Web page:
In commemoration of World Book Day
Tuesday, April 18th, 2023 (5:30pm – 7pm Boston) | In Person & Via Zoom
“Every abridgement of a good book is a fool abridged.” Michel de Montaigne’s forceful words constitute the central premise for this presentation. There are countless abbreviated versions of Don Quixote, aimed not only at young audiences but also at adult readers, as the original is considered "too long" or "excessively complicated." This session will address not only the socio-cultural factors that have generated today’s prevailing doxa but also its disastrous consequences, both for the individual and the collective reader. The proliferation of these condensed versions ultimately produces a community of readers with less "narrative competence" and atomized views of Cervantes’s great work. How can an intelligent conversation about Don Quixote take place when its readers have not read the same work? James Iffland will propose a series of practical measures to reverse this phenomenon, which for this Cervantes specialist constitutes a degraded "reading ecosystem."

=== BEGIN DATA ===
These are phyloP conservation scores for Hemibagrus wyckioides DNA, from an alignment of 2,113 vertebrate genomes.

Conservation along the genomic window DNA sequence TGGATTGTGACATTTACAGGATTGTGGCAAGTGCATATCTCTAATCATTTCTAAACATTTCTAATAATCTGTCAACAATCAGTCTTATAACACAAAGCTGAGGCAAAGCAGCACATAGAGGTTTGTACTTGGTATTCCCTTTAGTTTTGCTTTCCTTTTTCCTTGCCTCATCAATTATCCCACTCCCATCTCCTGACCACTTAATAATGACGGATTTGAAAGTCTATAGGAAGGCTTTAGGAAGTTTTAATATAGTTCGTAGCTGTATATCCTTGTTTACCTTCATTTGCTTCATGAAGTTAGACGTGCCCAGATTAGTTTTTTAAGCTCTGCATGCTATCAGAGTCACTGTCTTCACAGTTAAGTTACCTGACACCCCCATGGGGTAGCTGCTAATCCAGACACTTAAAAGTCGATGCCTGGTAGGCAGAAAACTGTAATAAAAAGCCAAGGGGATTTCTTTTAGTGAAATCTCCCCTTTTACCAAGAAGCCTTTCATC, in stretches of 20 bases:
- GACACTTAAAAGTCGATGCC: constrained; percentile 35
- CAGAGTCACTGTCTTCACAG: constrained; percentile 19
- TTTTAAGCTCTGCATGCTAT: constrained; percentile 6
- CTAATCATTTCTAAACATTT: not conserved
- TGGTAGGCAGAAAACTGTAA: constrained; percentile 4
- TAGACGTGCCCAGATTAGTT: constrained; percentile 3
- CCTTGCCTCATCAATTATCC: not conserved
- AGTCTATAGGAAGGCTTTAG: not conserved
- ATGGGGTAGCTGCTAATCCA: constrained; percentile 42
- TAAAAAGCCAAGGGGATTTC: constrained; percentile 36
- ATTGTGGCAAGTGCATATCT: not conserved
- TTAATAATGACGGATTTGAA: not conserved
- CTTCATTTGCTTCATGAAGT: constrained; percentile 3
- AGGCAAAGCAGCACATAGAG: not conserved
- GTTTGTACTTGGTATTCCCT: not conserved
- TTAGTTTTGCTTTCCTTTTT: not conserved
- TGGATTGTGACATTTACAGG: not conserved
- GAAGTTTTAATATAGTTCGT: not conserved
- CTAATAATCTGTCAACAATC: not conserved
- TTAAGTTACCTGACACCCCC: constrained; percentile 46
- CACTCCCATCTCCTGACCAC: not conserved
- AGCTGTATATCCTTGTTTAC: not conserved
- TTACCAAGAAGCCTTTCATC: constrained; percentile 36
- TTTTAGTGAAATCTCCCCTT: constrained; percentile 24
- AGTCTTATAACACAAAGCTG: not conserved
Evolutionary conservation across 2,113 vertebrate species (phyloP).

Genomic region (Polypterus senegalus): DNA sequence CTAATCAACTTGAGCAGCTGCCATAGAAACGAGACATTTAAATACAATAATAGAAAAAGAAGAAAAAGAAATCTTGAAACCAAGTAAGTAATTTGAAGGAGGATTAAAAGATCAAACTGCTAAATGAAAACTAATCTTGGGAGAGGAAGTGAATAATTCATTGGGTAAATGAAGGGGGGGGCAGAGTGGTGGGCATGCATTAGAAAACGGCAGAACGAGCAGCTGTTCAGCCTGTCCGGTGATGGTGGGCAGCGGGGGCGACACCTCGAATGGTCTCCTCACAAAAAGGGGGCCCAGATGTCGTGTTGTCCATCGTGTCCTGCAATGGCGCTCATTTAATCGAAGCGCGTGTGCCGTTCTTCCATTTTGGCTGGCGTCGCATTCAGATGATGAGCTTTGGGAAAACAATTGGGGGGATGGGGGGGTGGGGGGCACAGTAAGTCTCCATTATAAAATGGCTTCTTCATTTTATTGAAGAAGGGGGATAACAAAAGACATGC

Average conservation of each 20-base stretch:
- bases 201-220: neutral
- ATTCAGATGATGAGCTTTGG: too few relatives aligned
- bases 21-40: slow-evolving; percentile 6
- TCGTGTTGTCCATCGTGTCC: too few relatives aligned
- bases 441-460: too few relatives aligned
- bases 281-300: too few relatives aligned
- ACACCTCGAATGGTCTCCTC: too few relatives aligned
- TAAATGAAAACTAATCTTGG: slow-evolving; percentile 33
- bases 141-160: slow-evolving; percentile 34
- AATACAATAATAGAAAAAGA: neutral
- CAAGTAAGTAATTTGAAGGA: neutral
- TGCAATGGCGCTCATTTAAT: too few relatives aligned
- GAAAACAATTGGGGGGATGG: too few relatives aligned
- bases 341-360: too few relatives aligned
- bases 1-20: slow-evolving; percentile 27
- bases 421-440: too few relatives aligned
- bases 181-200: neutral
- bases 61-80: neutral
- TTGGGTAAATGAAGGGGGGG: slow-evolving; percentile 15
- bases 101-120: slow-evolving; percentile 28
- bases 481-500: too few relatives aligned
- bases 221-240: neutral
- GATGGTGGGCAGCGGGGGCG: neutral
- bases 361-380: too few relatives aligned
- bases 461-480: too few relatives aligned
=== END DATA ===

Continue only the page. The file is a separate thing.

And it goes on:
James Iffland is Professor of Spanish & Latin American Studies at Boston University. He has written on a wide variety of topics related to the Spanish Golden Age, and his forthcoming book is titled Usos y abusos: ensayos sobre el destino social del “Quijote”. He is currently Associate Editor of Cervantes: The Bulletin of the Cervantes Society of America. Iffland has been a Woodrow Wilson Fellow, the recipient of a Fulbright scholarship (Argentina), and a visiting professor at Brown University, Harvard University, M.I.T., and the Università degli Studi di Pavia, among others. In 2010 he was inducted into the Orden de Isabel la Católica by the Spanish government in recognition for his contributions to the study and dissemination of Hispanic cultures.